Below is a short story I wrote for Vaughn Sadies StreetLights exhibition which took place at GoetheonMain (25 May to 2 June 2012). The project explored the city of Johannesburg through its lighting strategies, examining the role artificial light plays in shaping and defining the way people either move through, or occupy, these public spaces.
Under the guidance of editor Libby Allen, ten writers were approached to contribute text-based responses to the multi-faceted project. The departing point being to place themselves for a chosen period of time at the site of their assigned streetlight. The focus of their experience was to meditate on the interplay between light and space.
26° 12′ 15.6″ S 28° 3′ 43.7″ E
Too far from the ground to eavesdrop. You could say I’m not a very reliable narrator, but then who is these days. Words seldom reach me, the traffic too persistent. My stories gleaned from murmurs amongst the exhaust pipes. My pool of light a mise-en”“scene of the mundane. A supporting cast which includes pedestrians, hawkers, pavement gamblers, shoppers and stragglers who seldom linger long enough for intrigue to play out.
There are a few principals worth mentioning: my pavement once provided the stage for a man and his finger accordion. He would take his cue from the security door rattling shut over Tazim’s supermarket shop front and then play ”˜till sunrise.
There was also a girl who lived in the flat above this same supermarket with her siblings and father. As a child she used to dote on me. Come twilight she would stand in her pyjamas, staring upwards. My underwhelming act of illumination never failed to elicit a gasp. Why me? There’s not much setting us stooped poles apart from one another, not much going for us in the way of idiosyncrasy. What purpose she assigned to this ritual I will never know.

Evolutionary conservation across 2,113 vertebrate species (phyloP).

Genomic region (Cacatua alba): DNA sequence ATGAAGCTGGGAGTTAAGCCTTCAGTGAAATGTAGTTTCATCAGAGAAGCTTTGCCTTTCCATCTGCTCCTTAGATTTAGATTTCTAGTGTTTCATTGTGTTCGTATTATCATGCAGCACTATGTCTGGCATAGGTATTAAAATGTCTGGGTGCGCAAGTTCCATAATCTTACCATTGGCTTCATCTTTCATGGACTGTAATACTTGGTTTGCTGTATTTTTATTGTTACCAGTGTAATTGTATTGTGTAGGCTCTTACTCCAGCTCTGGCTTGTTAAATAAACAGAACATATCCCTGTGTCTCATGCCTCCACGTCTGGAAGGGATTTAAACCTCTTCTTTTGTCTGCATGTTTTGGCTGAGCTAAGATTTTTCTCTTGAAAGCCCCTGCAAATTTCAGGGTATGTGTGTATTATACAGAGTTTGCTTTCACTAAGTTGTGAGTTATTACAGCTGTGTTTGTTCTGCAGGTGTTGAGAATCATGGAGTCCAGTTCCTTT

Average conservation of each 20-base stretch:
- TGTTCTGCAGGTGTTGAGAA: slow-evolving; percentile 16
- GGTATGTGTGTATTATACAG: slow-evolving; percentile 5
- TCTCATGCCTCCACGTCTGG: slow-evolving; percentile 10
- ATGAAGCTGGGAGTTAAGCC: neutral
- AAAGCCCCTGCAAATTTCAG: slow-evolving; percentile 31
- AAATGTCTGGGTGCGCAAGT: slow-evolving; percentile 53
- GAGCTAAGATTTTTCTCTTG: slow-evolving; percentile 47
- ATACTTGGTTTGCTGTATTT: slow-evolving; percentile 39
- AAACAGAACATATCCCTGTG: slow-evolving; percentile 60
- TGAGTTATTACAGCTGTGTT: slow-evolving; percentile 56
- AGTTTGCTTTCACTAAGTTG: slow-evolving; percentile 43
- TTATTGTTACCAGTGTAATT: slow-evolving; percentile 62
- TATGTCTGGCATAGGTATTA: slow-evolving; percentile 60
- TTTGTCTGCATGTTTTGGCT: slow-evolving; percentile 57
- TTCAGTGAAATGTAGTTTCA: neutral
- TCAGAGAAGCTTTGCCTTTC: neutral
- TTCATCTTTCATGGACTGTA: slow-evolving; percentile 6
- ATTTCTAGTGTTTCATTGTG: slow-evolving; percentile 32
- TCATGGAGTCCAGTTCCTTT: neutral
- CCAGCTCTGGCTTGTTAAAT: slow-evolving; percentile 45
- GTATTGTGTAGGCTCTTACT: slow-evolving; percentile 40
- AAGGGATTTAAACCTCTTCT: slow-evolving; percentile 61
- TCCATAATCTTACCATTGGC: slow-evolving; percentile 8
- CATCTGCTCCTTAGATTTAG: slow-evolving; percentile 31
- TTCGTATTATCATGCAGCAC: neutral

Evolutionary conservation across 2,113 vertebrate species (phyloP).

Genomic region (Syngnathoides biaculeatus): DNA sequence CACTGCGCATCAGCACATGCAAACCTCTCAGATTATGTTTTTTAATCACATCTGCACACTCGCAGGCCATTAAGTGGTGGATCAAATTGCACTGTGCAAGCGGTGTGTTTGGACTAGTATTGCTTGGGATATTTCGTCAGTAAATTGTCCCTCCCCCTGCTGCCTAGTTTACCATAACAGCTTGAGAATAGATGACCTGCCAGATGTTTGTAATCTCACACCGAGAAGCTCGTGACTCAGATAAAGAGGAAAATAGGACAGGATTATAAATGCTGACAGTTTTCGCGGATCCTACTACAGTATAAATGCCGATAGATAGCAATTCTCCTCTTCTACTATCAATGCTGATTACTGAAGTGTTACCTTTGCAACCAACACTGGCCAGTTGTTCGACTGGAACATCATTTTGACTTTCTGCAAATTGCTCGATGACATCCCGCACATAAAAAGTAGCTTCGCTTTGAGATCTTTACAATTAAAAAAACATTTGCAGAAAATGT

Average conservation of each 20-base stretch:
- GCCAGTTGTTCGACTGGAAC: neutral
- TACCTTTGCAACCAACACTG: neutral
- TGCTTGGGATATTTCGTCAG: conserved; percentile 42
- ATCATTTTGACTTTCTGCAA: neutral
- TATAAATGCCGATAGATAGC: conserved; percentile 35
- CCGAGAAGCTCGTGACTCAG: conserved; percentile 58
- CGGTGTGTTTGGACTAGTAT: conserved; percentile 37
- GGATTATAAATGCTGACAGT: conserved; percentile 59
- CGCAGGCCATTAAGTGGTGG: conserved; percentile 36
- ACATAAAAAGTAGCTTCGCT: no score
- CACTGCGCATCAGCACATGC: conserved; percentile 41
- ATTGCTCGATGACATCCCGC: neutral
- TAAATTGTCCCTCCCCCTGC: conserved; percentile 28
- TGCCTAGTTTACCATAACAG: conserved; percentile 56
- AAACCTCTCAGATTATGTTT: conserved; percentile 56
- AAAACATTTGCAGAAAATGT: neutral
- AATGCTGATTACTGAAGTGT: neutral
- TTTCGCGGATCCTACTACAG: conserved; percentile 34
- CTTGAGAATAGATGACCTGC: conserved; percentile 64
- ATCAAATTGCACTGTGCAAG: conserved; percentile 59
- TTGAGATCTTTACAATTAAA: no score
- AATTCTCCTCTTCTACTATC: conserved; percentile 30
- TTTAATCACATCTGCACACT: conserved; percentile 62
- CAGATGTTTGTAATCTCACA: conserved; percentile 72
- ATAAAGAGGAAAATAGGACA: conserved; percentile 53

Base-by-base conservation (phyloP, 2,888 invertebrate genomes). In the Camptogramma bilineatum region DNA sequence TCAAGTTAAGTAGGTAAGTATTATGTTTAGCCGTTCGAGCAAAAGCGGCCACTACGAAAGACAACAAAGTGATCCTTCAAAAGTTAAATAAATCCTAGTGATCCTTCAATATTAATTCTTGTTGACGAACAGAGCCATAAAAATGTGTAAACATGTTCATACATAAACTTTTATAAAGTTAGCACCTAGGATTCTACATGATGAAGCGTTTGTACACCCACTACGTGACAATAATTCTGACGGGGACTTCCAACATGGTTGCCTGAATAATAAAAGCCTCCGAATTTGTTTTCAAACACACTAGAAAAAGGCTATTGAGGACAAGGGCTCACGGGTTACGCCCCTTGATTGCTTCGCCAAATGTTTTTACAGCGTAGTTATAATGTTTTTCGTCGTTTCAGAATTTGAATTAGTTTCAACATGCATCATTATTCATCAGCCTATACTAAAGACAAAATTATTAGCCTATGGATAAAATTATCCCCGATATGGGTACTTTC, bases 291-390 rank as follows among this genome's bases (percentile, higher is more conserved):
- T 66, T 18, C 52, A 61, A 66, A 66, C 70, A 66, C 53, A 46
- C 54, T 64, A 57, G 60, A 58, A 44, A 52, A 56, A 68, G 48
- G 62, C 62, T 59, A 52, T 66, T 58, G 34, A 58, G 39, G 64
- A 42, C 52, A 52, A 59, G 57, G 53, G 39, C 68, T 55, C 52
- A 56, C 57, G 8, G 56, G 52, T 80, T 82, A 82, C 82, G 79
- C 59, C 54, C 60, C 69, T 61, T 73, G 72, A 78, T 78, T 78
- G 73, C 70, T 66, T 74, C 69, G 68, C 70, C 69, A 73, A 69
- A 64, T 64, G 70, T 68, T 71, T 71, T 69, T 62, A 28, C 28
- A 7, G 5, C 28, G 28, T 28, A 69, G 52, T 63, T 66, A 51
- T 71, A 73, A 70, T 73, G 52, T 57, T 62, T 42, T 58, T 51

Perhaps the moment my bulb flickered to life she would make a wish. Children are sentimental like that, granting purpose to random things. She might have imagined that, were it not consecrated by her, a moment might turn tragic. That either the world would end or she would drop down dead. There are no stars here, cities are short on whimsy. I might consider myself a substitute of sorts.
In times less distant, I’ve played moonlight for this girl. Now a teenager, her vigil no longer a matter of life and death. My location more to do with the opposite sex. She would meet the butcher’s son after sunset, concealed (or so she thought) by the zinc roof extension erected around me.
Her father, never far off, noticed one evening two silhouettes on the street below and stormed the tryst, leather belt in hand. The butcher’s son, clutching pants, went hop-scotching down the nearest alley, petrified. I followed the row from street to flat, watched as it played itself out, a dumb-show of shadows from behind tatty curtains.
The girl corrupted by puberty, her father by unemployment and booze. He was a terrible insomniac, he began to curse me for his sleepless nights. I could hear him drunk and shuffling around the flat into the early hours. “It’s like it’s always fucking day in this place,” he yelled, before craning out the window and firing a single bullet into my bulb.
No one came to repair me. The new place down the road gets all the cherry-picking attention these days. The accordion man, undeterred, sought his lime light a little way along, his song an eerie trace of its former self, and the girl quickly discovered how obliging my darkness was with her fledgling desire.
I became redundant, shabby with wheat glue and photostats: an advertising board for muti men and their remedies. Bold assurances that enemies could be banished, penises enlarged and scorned lovers won back. Telephone numbers by the dozen announcing pain-free abortion with free cleaning- as if that were a discount of some sort.
The last time I recall seeing her she was staring up at me, not in awe or anticipation but with moist eyes and cell-phone in hand.